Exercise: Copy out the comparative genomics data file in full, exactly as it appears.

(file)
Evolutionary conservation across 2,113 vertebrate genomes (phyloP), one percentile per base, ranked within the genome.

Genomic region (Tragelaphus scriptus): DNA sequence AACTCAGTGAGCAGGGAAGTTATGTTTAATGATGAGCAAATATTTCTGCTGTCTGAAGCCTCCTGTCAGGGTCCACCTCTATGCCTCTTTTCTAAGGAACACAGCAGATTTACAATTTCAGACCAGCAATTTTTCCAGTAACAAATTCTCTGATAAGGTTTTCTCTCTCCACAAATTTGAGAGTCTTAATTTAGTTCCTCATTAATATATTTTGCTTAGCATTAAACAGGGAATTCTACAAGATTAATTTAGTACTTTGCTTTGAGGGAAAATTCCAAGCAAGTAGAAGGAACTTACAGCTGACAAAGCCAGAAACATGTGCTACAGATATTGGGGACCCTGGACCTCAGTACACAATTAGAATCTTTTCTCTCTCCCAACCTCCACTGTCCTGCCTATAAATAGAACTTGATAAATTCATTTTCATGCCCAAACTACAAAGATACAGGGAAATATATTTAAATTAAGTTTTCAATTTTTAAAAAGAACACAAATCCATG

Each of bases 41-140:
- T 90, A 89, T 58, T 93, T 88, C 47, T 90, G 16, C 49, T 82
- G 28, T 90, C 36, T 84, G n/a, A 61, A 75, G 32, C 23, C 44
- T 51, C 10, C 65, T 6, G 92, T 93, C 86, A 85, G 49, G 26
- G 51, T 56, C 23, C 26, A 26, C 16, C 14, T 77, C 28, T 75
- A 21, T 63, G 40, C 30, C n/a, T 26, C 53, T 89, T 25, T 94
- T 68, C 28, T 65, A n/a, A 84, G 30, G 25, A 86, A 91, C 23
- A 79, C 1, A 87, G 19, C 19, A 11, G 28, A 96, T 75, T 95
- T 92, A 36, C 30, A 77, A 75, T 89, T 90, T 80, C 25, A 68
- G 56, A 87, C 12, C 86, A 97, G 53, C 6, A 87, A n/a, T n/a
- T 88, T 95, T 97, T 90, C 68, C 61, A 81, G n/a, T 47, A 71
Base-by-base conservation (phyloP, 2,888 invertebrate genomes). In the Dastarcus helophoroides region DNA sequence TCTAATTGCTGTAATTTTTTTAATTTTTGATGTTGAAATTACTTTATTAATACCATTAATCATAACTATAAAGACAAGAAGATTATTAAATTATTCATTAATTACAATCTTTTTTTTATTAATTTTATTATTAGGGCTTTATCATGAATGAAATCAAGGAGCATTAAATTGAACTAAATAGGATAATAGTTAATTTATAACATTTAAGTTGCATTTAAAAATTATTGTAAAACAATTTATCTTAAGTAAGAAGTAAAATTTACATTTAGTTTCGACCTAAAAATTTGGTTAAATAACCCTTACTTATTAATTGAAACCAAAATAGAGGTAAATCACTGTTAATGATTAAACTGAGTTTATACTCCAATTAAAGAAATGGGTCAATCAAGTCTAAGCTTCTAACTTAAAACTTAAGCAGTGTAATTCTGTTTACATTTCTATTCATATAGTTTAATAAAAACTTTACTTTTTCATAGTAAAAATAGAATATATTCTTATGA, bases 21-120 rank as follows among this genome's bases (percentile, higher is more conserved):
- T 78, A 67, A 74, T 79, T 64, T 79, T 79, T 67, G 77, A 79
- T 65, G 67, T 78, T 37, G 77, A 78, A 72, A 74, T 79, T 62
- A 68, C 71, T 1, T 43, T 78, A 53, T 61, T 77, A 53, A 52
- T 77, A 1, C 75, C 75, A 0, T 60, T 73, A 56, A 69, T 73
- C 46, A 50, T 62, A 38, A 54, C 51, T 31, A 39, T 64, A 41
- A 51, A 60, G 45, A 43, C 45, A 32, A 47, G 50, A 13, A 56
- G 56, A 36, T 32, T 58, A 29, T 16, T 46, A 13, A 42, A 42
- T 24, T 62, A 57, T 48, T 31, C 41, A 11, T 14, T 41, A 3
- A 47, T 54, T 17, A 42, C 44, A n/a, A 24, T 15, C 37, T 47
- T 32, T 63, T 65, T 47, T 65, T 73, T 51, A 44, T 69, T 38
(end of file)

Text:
Evolutionary conservation across 2,113 vertebrate genomes (phyloP), one percentile per base, ranked within the genome.

Genomic region (Tragelaphus scriptus): DNA sequence AACTCAGTGAGCAGGGAAGTTATGTTTAATGATGAGCAAATATTTCTGCTGTCTGAAGCCTCCTGTCAGGGTCCACCTCTATGCCTCTTTTCTAAGGAACACAGCAGATTTACAATTTCAGACCAGCAATTTTTCCAGTAACAAATTCTCTGATAAGGTTTTCTCTCTCCACAAATTTGAGAGTCTTAATTTAGTTCCTCATTAATATATTTTGCTTAGCATTAAACAGGGAATTCTACAAGATTAATTTAGTACTTTGCTTTGAGGGAAAATTCCAAGCAAGTAGAAGGAACTTACAGCTGACAAAGCCAGAAACATGTGCTACAGATATTGGGGACCCTGGACCTCAGTACACAATTAGAATCTTTTCTCTCTCCCAACCTCCACTGTCCTGCCTATAAATAGAACTTGATAAATTCATTTTCATGCCCAAACTACAAAGATACAGGGAAATATATTTAAATTAAGTTTTCAATTTTTAAAAAGAACACAAATCCATG

Each of bases 41-140:
- T 90, A 89, T 58, T 93, T 88, C 47, T 90, G 16, C 49, T 82
- G 28, T 90, C 36, T 84, G n/a, A 61, A 75, G 32, C 23, C 44
- T 51, C 10, C 65, T 6, G 92, T 93, C 86, A 85, G 49, G 26
- G 51, T 56, C 23, C 26, A 26, C 16, C 14, T 77, C 28, T 75
- A 21, T 63, G 40, C 30, C n/a, T 26, C 53, T 89, T 25, T 94
- T 68, C 28, T 65, A n/a, A 84, G 30, G 25, A 86, A 91, C 23
- A 79, C 1, A 87, G 19, C 19, A 11, G 28, A 96, T 75, T 95
- T 92, A 36, C 30, A 77, A 75, T 89, T 90, T 80, C 25, A 68
- G 56, A 87, C 12, C 86, A 97, G 53, C 6, A 87, A n/a, T n/a
- T 88, T 95, T 97, T 90, C 68, C 61, A 81, G n/a, T 47, A 71
Base-by-base conservation (phyloP, 2,888 invertebrate genomes). In the Dastarcus helophoroides region DNA sequence TCTAATTGCTGTAATTTTTTTAATTTTTGATGTTGAAATTACTTTATTAATACCATTAATCATAACTATAAAGACAAGAAGATTATTAAATTATTCATTAATTACAATCTTTTTTTTATTAATTTTATTATTAGGGCTTTATCATGAATGAAATCAAGGAGCATTAAATTGAACTAAATAGGATAATAGTTAATTTATAACATTTAAGTTGCATTTAAAAATTATTGTAAAACAATTTATCTTAAGTAAGAAGTAAAATTTACATTTAGTTTCGACCTAAAAATTTGGTTAAATAACCCTTACTTATTAATTGAAACCAAAATAGAGGTAAATCACTGTTAATGATTAAACTGAGTTTATACTCCAATTAAAGAAATGGGTCAATCAAGTCTAAGCTTCTAACTTAAAACTTAAGCAGTGTAATTCTGTTTACATTTCTATTCATATAGTTTAATAAAAACTTTACTTTTTCATAGTAAAAATAGAATATATTCTTATGA, bases 21-120 rank as follows among this genome's bases (percentile, higher is more conserved):
- T 78, A 67, A 74, T 79, T 64, T 79, T 79, T 67, G 77, A 79
- T 65, G 67, T 78, T 37, G 77, A 78, A 72, A 74, T 79, T 62
- A 68, C 71, T 1, T 43, T 78, A 53, T 61, T 77, A 53, A 52
- T 77, A 1, C 75, C 75, A 0, T 60, T 73, A 56, A 69, T 73
- C 46, A 50, T 62, A 38, A 54, C 51, T 31, A 39, T 64, A 41
- A 51, A 60, G 45, A 43, C 45, A 32, A 47, G 50, A 13, A 56
- G 56, A 36, T 32, T 58, A 29, T 16, T 46, A 13, A 42, A 42
- T 24, T 62, A 57, T 48, T 31, C 41, A 11, T 14, T 41, A 3
- A 47, T 54, T 17, A 42, C 44, A n/a, A 24, T 15, C 37, T 47
- T 32, T 63, T 65, T 47, T 65, T 73, T 51, A 44, T 69, T 38